MPI censures Tan Duc IP

April 11, 2016 | 08:00
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The Ministry of Planning and Investment sent a message to the southern province of Long An last week, urging the provincial authorities to take stronger actions to reassure foreign investors following a dispute over fee payments between a Japanese firm and a local industrial park developer, which caused concerns about Vietnam’s investment climate.

In the document, the ministry (MPI) stated that an agreement must be made regarding fee payments between Tan Duc Investment Corporation, the developer of Tan Duc industrial park (IP) and Japan’s Tango Candy Co. Ltd, a tenant of the park.

The MPI requested that Tan Duc must register its IP fee framework with the Long An Economic Zones Management Authority, showing clear policies on park infrastructure fees that are compliant with Vietnamese laws.

“Fees should be collected only after IP developers and their users make an agreement in writing,” the MPI’s document noted.

The guiding document is favourable towards Tango Candy and several other firms at the IP, such as KSA Polymer, and YSG Apparel, which had their factory entrances blocked by Tan Duc. It is also a useful guideline for other IPs on a national scale.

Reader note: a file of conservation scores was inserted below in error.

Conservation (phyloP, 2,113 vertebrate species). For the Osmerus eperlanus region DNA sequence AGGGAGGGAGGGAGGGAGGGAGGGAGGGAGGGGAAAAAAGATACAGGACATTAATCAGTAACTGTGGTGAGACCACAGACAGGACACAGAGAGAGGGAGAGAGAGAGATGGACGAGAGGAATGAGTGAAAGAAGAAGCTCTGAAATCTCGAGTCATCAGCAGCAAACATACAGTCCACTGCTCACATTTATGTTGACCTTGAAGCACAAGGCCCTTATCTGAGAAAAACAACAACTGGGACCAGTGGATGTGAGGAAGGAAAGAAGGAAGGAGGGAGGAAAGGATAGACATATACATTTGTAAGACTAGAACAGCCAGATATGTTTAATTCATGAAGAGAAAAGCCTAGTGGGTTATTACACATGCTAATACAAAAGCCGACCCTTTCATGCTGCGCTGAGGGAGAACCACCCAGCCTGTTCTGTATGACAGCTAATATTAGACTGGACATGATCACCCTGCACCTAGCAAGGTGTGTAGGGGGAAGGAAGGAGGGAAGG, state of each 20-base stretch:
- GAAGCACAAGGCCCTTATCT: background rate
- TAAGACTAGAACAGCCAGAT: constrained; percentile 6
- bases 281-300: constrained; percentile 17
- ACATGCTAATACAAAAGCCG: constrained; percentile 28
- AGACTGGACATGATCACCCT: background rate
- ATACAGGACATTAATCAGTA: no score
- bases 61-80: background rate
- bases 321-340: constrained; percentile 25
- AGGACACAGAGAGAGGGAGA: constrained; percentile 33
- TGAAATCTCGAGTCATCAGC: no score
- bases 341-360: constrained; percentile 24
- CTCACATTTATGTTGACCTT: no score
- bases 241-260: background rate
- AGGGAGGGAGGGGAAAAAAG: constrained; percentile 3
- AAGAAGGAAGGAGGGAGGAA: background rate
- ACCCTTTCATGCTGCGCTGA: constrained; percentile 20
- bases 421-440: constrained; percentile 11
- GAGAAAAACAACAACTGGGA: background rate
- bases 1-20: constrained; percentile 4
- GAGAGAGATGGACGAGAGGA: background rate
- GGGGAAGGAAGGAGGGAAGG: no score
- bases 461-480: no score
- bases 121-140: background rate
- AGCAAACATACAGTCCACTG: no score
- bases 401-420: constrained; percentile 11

The dispute between the two companies centred on unpaid infrastructure maintenance fees that Tan Duc asked Tango Candy to pay starting in 2013, at a rate of VND10,018 ($0.45) per square metre per year. The Japanese firm refused to pay, arguing that the rate was exorbitantly high. Two weeks ago, the IP developer went as far as blocking the entrance to Tango Candy’s factory and even temporarily turned off the electricity and water supply at the plant.

Tan Duc’s unscrupulous actions received strong criticism from the public, and may have negatively affected the investment climate and the operation of firms in the IP.

The MPI asked Long An authorities and relevant management agencies to deal with Tan Duc’s unprofessional behaviour in order to ameliorate the investment climate.

According to the ministry’s message, “Tan Duc IP has not complied strictly with the provisions of laws,” as it did not register an infrastructure fee framework with the local authorities, and set high fees without first getting written agreements from its tenants. “Cases like this must not happen again,” read the document, adding that all further negotiations between the two parties should be reported directly to the ministry.

Tan Duc also sent a petition to the government in late March explaining that the infrastructure fee was fairly applied to both foreign and domestic firms within the park.

“Vietnamese firms have paid the fees we asked for, while many foreign companies have repeatedly delayed payments for years,” said Brent Thomas Beachler, general director of Tan Duc.

Meanwhile, Tango Hirosuke, general director of Tango Candy, wrote to VIR two weeks ago, stating “In order to not damage the friendship between Vietnam and Japan, I still hope that we, Tango and Tan Duc, can have legitimate and intelligent discussion and agree to solve this problem as soon as possible.”

Tan Duc sours investor relations after bullying foreign sweet firm

By By Phuong Thu

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